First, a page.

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Child Outcomes of Cash Transfer Programming: Research Brief

2018 — By Anjini Mishra, Francesca Battistin

Humanitarian emergencies are increasing in both frequency and duration. It is evident that children bear the brunt of these situations and that these experiences have long-lasting effects on their development and future. The figures for the number of children affected by humanitarian emergencies are worrying: in 2014, children comprised half or more of those affected by natural disasters (approximately 50 million children) and 51% of refugees were children. Additionally, 34 million children and adolescents are out of school in conflict-affected countries; nine out of ten countries with the highest rates of child marriage are fragile states; 60% of preventable maternal deaths and 53% of under-five deaths take place in settings of conflict, displacement
and natural disasters; and in 2013, 65% of all children living in conflict zones (i.e. 112.1 million children) were chronically undernourished.

This systematic review attempts to fill an evidence gap by reviewing a comprehensive list of indicators around outcomes for children in health, food security, nutrition, protection, and education. These indicators include both those that directly affect children, such as the child’s health, and those that indirectly concern children, such as maternal health status. The study includes evidence from both humanitarian and non-humanitarian contexts, with no specific geographical or socio-political focus. We considered evidence generated between 2012 and 2016, as we were interested in the latest findings available on this matter, and the available resources did not allow for a wider search.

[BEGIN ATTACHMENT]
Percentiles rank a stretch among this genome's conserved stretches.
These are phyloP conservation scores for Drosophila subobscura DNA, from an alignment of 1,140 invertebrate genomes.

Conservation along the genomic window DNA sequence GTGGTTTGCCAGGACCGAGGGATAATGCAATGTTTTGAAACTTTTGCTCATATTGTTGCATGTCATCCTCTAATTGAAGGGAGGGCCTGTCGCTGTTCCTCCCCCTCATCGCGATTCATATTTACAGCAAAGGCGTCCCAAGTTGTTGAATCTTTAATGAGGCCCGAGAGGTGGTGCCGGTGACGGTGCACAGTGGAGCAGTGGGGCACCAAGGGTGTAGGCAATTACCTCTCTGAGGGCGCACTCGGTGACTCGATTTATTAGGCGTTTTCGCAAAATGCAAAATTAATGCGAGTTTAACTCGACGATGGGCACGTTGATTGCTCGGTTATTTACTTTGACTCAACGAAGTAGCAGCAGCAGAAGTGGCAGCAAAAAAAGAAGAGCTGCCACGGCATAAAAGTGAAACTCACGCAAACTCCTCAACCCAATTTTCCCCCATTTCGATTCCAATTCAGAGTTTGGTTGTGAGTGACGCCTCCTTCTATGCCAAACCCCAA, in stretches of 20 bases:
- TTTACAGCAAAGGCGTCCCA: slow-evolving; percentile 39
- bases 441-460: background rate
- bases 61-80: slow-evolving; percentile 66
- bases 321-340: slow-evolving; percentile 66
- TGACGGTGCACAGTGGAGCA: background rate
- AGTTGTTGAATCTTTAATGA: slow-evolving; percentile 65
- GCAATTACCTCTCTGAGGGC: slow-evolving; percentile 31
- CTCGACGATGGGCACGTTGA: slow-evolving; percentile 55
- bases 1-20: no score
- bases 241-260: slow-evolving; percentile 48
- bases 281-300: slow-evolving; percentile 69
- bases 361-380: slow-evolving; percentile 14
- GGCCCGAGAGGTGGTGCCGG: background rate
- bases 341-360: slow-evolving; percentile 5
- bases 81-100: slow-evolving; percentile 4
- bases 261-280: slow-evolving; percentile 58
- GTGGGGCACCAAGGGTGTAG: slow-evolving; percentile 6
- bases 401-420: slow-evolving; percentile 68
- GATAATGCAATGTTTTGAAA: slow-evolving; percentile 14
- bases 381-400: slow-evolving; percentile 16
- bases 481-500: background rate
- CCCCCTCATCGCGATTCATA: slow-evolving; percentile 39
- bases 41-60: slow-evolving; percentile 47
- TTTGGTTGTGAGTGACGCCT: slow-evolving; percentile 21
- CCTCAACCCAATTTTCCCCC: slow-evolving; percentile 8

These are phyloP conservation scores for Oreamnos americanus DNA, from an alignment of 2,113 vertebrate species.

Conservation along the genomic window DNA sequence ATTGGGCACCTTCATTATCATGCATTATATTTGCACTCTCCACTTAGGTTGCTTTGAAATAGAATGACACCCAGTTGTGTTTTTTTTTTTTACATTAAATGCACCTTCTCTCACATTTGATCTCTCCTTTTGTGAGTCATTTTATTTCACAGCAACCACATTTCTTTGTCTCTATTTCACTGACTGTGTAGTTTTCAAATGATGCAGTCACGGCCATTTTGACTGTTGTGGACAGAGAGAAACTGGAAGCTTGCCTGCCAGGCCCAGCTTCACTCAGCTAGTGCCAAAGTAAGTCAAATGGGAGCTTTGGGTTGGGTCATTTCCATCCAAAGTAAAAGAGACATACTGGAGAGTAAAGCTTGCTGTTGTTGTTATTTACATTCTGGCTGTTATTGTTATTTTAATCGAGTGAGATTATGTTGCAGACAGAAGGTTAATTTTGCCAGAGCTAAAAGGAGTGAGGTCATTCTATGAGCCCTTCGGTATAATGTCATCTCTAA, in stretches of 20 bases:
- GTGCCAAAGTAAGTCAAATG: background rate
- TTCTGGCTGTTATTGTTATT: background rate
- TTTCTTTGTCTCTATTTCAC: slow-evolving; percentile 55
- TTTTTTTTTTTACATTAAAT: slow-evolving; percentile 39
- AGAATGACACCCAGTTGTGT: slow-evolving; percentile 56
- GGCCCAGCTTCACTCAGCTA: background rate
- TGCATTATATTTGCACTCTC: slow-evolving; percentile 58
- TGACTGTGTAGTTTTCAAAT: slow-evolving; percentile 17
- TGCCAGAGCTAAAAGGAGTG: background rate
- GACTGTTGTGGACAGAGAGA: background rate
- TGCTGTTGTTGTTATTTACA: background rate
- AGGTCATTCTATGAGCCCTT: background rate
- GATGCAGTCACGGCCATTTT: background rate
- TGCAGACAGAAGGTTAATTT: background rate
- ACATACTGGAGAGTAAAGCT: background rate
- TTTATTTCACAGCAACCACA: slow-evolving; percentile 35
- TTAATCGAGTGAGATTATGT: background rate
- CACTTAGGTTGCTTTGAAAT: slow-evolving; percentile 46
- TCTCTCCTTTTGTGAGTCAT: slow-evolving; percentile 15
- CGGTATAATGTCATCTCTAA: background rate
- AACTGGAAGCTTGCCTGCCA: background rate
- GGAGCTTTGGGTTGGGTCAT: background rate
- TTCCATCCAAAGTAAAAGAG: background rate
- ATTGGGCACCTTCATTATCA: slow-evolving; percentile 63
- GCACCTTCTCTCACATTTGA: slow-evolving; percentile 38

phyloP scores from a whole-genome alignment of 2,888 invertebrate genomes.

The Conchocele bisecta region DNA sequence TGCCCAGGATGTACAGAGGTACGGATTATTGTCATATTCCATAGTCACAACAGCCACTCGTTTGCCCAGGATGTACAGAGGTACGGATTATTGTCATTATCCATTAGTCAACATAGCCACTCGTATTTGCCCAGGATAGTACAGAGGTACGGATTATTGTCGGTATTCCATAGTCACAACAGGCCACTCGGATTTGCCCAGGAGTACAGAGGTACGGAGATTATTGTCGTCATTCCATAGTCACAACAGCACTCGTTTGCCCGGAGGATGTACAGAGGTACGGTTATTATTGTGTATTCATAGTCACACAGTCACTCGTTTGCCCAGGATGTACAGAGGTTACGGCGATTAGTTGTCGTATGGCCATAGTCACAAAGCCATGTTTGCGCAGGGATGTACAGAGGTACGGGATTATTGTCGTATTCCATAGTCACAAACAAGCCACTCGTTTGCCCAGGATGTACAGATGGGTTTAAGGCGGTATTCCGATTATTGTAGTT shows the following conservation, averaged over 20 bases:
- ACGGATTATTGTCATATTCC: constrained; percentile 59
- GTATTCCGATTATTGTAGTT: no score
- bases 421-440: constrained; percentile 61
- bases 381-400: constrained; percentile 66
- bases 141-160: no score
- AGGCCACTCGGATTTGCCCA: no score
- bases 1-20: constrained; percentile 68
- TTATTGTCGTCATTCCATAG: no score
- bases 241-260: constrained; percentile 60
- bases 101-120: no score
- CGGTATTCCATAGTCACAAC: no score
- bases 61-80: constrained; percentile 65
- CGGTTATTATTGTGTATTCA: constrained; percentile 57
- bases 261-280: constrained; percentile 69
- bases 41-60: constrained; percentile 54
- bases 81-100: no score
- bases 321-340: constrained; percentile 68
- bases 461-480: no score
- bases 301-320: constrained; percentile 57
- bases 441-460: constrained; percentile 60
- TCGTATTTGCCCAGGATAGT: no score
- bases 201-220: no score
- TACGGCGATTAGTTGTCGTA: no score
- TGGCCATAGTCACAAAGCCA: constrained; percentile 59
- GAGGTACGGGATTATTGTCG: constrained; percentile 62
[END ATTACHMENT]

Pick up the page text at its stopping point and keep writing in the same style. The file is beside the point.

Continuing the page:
This Research Brief offers a condensed account of the findings and conclusions of a longer full report. Readers interested in examining specific aspects in greater depth, are recommended to refer to the full report on “child outcomes of cash transfer programming: A synthesis of the evidence on survival, education and protection in humanitarian and non-humanitarian contexts”. This full report contains a more comprehensive version of the research methods as well as of the findings, bibliographic references, and wider implications on the use of cash transfer programming for children’s wellbeing and further research. It also contains the full version of the study protocol.

Also available:

Addendix 1: List of Sources

Appendix 2: Evidence Summary


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